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Thread: Mustard algae gone

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    Noorm's Avatar
    Join Date
    Apr 2015
    San Jose, CA

    Mustard algae gone

    After a few weeks of trying to get CYA down so I could slam at a reasonable FC, I spoke with Cholrox people (1-800-SOS POOL).
    They informed me that CYA was not really a problem, that mustard algae is chlorine resistant, and suggested using XTRABLUE algaecide. Over night my algae is nearly gone.
    I highly recommend this product. I'm kind of surprised that I have seen no mention of algaecides in my previous threads regarding this problem.

    By the way, the BIOactive CYA reducer was not effective for me. I could have saved that $50 if I'd talked to these folks first. In all fairness to the forum, the consensus was pretty negative on the BIOactive stuff, but I thought it was important to get the cya down so I tried it as a last resort.
    In ground concrete/plaster. Re-plastered 5 years ago Approx 30,000 Gal.
    Hayward 2 speed pump and C3030 cartridge filter. Taylor K-2006 test kit

  2. Back To Top    #2

    Join Date
    Mar 2007
    San Rafael, CA USA

    Re: Mustard algae gone

    Yellow/mustard algae is more resistant to chlorine, but it can most certainly be killed by chlorine. It's about twice as resistant as regular green algae so if one doesn't completely get rid of it then it requires maintaining roughly double the minimum FC/CYA levels in the Chlorine / CYA Chart to prevent its growth. This chart shows this minimum and also the higher SLAM level to kill off yellow/mustard algae. One needs to get behind light niches and make sure to completely eliminate the algae (see the Pool School article Mustard Algae).

    As noted in this MSDS, the Clorox Pool & Spa Algaecide Xtra Blue is 3.3% copper. Copper is an effective algaecide, but it has a serious downside of staining pool surfaces, particularly plaster surfaces. This is more likely to occur when the copper concentration gets higher or the pH gets higher. So you should be careful the next time you shock your pool with a hypochlorite source of chlorine since that will raise the pH and may stain your plaster from the copper now in the water.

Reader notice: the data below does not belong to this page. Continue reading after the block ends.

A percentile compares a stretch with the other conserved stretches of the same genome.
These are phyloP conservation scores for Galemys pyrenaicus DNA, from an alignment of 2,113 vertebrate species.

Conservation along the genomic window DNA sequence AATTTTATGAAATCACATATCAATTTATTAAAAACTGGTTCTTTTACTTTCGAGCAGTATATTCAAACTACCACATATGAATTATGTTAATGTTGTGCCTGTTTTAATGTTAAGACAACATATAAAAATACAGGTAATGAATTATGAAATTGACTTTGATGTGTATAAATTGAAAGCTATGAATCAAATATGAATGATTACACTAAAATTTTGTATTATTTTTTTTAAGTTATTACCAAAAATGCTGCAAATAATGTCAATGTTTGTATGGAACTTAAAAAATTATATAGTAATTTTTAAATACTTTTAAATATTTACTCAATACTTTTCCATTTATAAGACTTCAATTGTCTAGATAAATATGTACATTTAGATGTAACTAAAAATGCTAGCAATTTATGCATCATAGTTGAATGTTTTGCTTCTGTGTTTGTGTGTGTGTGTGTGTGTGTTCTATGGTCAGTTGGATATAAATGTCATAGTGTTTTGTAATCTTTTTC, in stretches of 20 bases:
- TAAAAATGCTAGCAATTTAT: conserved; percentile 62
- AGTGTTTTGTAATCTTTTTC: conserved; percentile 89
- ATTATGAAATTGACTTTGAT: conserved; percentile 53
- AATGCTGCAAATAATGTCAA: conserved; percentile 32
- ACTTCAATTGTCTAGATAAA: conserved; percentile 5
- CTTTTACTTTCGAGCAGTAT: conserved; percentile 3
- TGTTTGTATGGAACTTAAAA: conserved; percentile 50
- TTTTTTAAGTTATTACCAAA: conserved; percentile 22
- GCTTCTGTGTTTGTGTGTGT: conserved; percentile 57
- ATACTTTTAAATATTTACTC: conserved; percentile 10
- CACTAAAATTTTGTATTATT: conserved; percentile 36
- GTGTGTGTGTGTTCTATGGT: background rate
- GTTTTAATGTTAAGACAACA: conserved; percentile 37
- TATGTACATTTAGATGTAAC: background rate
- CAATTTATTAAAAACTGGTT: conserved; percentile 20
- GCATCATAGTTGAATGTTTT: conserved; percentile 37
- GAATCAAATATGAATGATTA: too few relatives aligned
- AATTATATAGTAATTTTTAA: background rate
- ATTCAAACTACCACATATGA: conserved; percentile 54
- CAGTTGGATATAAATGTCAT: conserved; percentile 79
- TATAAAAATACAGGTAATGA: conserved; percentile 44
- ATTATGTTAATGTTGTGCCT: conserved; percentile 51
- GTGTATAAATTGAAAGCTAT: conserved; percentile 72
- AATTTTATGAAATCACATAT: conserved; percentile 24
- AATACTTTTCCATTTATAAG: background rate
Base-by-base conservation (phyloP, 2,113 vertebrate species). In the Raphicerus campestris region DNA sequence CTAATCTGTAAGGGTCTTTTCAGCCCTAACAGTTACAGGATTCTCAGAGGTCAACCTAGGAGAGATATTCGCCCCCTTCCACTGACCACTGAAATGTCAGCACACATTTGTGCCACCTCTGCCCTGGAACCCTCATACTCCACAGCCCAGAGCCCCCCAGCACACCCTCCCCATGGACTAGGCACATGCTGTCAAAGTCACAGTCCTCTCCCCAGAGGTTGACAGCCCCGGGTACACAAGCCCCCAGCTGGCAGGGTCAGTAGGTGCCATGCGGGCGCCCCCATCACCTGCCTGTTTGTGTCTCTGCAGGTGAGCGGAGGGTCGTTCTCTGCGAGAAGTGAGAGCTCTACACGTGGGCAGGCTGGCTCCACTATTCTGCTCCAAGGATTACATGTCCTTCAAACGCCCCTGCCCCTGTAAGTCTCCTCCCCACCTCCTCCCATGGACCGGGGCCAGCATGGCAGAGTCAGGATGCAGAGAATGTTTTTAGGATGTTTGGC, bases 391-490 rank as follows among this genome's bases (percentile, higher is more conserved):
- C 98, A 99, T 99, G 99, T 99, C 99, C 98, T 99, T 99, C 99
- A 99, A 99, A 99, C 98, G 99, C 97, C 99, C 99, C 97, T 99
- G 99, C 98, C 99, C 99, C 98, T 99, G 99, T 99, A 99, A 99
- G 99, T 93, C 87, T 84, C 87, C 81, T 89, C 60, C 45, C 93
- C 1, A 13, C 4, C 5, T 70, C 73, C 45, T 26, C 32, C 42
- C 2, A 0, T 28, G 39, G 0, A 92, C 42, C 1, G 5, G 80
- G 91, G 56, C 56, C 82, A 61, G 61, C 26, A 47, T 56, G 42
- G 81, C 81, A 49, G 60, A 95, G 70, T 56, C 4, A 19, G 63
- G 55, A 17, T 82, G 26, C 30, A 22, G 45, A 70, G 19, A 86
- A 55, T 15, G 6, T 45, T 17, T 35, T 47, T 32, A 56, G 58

There are other algaecides promoted by the pool industry to work around high CYA levels including the use of sodium bromide that essentially turns the pool into a bromine pool (bromine is not reduced in its active level by CYA) or the use of ammonia to form monochloramine (again, not reduced in its active level by CYA). However, the better solution is to lower the CYA level so that chlorine can be more effective. Otherwise you end up staying on the endless trendmill of using algaecide products, some of which have side effects (such as staining from copper).

    The only way to remove the copper in your pool is to dilute it with a drain/refill or to use an expensive metal removal product such as CuLator (which has had mixed results on this forum).

    If you were unable to get rid of the yellow/mustard algae through an elevated SLAM exposing darker areas of water with low circulation to elevated chlorine levels, then a better algaecide-like approach would have been to use a phosphate remover since it would not have any side effects except being costly. It is unclear whether the use of 50 ppm Borates or the use of a weekly Polyquat algaecide would be effective against yellow/mustard algae -- they are certainly effective against green algae but of course chlorine alone at the proper FC/CYA level easily prevents such algae growth so such products are not necessary.

    This is why we say never to mix pool store (or Clorox) advice with ours.
    16,000 gallon outdoor in-ground 16'x32' plaster pool; Pentair Intelliflo VF pump; Pentair IntelliTouch i9+3s control system; Jandy CL-340 square foot cartridge filter
    12 Fafco solar panels; Purex Triton PowerMax 250 natural gas heater (200,000 BTU/hr output); automatic electric pool safety cover; 4-wheel pressure-side "The Pool Cleaner"

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